Charity network will grow with increased promotion
Charity network will grow with increased promotion, Canterbury student research shows
June 10, 2014
A group of University of Canterbury students are keen to make Cantabrians fitter, not fatter, by helping a charity organisation.
The students’ research has found that a not-for-profit charity, Active Canterbury Network, will grow their operation if they post on Facebook and put out flyers and taglines to engage the public and increase interest in the services.
Leah Tulloch, Katie Bell, Stella Seyb, Jonny Orr and Hugh Lynch formed a team of student consultants to assist the network, a coalition of trusts, agencies and organisations whose goal is to promote fitness and support people to lead active lives in Canterbury.
The students are part of the University of Canterbury Students’ Association club 180 Degrees Consulting. The 180 Degrees organisation is the world's largest student-driven consultancy, operating in 18 countries. They help charities and not-for-profit organisations achieve greater social impact. The Canterbury students are not receiving credits for the work but were all committed to community engagement.
This group’s research report identified and addressed key issues that the Active Canterbury Network is facing. It has been established that the primary issue are marketing strategies and its ability to reach its intended audience.
Team leader Leah Tulloch says their research identified the difficulties in establishing a connection with the health professionals and a significant gap in the general public's awareness and its use of the ACN’s services.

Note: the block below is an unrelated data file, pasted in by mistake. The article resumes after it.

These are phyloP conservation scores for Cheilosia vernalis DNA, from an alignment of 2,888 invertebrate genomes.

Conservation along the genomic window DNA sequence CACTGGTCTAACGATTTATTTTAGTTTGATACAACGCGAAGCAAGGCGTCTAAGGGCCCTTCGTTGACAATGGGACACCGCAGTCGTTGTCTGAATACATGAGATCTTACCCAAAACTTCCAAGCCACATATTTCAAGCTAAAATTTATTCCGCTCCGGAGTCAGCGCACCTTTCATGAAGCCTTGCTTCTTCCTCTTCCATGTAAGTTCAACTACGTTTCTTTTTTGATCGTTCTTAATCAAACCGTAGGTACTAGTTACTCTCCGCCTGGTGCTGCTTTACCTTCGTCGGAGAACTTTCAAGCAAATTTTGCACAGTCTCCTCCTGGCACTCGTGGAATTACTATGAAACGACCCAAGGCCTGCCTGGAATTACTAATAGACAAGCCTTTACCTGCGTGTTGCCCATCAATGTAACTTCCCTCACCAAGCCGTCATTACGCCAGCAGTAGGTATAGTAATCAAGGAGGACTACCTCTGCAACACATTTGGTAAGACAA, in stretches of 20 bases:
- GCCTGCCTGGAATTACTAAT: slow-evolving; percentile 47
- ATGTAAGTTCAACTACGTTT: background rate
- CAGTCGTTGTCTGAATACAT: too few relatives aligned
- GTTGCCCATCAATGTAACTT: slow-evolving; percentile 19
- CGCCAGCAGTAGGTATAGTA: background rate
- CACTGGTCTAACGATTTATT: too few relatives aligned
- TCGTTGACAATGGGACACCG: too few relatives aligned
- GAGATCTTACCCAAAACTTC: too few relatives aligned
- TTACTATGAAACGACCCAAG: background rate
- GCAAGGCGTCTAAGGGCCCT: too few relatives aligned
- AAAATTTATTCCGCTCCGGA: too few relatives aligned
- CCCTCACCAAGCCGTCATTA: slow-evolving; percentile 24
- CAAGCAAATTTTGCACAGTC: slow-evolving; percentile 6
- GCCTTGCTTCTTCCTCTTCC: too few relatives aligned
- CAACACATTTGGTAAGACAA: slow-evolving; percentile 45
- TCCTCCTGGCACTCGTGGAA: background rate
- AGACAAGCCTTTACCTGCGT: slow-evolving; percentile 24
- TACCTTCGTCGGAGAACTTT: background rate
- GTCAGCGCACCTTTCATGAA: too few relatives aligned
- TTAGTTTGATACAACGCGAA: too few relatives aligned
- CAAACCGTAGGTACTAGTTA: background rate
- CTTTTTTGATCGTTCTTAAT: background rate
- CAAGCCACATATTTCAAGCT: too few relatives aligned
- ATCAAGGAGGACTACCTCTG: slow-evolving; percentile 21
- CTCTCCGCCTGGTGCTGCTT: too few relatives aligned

``The network is a coalition of agencies, trusts and organisations that promote fitness and support people to lead active lives in Canterbury. Network members from health and fitness organisations meet regularly to discuss physical activity initiatives, plan joint projects and coordinate activities across the region.
``The network has struggled to generate sufficient interest with health professionals and the general public. Its goal is to be recognised as the first point of contact for people who want more information about getting fit in Canterbury. They want to increase awareness of their services and brand, resulting in increased engagement with the website and phone line.
``The organisation’s current marketing strategy is low level and untargeted and could be improved to better target the general public. We suggested flyers be distributed to reach Māori and Pacific Islander communities.
``Our recommendation is a marketing strategy that will effectively communicate the key messages to the targeted demographic groups, particularly Māori and Pacific Islanders, as well as to suggest ideas on how to raise awareness about the website and the 0800 number using low cost marketing methods,’’ Tulloch says.
Active Canterbury Network coordinator Nadine Milmine says the 180 Degrees consulting students provided them with a well-researched, succinct marketing strategy that will help the group reach its target groups more effectively.
``I would encourage other charities interested in solving problems and achieving their objectives to consider engaging the services of this motivated group of students.’’